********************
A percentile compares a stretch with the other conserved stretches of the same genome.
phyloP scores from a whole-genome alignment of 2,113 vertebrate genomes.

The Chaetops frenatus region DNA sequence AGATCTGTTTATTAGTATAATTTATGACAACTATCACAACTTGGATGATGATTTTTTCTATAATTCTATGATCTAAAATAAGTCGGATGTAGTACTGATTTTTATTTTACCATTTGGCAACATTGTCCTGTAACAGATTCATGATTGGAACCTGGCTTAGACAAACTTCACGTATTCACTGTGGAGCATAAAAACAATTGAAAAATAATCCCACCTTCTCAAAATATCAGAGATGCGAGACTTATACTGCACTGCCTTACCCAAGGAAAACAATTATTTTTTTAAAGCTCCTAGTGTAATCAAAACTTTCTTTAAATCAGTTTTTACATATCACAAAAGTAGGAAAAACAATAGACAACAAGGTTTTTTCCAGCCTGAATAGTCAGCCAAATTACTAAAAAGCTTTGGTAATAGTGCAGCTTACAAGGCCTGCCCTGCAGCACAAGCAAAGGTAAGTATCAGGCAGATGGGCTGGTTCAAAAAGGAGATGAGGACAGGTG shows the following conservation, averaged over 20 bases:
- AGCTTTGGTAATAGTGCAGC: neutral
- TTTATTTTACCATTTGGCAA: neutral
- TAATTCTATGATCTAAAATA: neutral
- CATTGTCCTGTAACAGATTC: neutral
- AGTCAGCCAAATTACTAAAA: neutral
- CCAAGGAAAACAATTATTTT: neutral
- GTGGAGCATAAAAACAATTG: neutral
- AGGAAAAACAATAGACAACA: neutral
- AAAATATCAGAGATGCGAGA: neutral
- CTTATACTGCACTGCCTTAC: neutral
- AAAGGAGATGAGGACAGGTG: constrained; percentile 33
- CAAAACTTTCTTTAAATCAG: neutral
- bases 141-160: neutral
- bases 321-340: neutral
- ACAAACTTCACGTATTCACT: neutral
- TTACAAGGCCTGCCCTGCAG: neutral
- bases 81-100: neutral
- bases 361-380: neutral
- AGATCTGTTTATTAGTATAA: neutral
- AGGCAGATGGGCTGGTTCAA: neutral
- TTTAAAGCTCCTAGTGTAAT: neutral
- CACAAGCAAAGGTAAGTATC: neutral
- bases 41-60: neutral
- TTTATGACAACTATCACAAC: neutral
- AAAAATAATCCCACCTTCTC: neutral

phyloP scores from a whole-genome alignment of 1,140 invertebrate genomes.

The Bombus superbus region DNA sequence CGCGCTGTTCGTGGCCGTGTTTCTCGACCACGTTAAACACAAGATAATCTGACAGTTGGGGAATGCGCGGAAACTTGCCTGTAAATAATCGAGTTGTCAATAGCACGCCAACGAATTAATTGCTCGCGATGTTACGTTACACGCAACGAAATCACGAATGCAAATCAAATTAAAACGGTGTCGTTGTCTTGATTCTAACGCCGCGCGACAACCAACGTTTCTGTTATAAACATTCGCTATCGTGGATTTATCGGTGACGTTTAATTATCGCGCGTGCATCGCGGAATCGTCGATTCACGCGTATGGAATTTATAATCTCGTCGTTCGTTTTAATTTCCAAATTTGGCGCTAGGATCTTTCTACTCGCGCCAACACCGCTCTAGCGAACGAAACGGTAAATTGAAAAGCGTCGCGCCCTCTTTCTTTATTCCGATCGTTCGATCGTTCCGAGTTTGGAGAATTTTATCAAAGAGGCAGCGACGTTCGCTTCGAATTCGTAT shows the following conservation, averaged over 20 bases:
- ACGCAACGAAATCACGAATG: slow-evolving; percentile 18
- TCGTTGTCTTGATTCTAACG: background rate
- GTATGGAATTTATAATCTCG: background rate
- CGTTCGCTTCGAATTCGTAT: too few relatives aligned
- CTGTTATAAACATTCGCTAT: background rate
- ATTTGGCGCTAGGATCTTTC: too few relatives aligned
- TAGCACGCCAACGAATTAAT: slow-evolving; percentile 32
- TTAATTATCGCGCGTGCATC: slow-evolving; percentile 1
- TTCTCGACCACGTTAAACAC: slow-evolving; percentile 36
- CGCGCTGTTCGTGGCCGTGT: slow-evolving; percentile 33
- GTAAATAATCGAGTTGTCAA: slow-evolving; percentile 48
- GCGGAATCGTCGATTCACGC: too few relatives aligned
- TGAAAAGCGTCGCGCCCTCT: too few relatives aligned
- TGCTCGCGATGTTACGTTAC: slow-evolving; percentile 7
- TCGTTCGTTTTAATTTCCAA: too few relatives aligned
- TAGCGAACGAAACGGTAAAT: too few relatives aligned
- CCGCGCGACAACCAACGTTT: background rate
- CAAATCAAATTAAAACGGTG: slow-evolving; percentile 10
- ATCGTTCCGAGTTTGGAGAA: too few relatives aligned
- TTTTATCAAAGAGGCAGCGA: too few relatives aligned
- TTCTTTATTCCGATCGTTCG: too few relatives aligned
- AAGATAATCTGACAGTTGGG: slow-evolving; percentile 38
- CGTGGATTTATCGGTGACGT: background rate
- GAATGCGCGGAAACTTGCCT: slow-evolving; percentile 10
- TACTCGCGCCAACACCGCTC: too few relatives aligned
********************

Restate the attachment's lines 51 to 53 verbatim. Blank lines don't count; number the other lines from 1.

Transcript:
- TTCTTTATTCCGATCGTTCG: too few relatives aligned
- AAGATAATCTGACAGTTGGG: slow-evolving; percentile 38
- CGTGGATTTATCGGTGACGT: background rate